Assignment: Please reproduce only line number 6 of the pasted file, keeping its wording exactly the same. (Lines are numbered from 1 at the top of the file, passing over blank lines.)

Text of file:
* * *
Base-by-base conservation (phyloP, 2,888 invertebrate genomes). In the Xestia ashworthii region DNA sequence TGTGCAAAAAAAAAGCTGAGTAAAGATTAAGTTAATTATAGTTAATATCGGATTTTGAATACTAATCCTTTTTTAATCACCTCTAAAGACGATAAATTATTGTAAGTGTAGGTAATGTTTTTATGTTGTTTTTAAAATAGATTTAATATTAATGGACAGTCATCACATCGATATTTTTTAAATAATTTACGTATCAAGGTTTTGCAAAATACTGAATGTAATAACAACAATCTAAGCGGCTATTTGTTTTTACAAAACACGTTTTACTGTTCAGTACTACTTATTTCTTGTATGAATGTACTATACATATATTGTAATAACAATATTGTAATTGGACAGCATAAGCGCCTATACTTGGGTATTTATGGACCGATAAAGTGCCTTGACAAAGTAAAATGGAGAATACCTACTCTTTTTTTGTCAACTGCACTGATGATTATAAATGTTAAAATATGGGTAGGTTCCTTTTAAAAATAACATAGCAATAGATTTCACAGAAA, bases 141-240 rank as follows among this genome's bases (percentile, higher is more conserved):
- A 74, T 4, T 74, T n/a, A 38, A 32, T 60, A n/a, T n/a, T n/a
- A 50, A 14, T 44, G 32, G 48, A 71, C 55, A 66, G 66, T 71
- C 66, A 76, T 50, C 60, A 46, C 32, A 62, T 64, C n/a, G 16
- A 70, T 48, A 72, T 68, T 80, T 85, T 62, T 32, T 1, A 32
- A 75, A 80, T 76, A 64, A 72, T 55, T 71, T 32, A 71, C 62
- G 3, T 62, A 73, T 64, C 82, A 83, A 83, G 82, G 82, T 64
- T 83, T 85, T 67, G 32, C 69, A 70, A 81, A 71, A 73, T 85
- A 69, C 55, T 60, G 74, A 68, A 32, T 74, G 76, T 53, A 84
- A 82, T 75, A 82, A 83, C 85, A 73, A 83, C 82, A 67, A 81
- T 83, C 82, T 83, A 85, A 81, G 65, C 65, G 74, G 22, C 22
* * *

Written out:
- A 75, A 80, T 76, A 64, A 72, T 55, T 71, T 32, A 71, C 62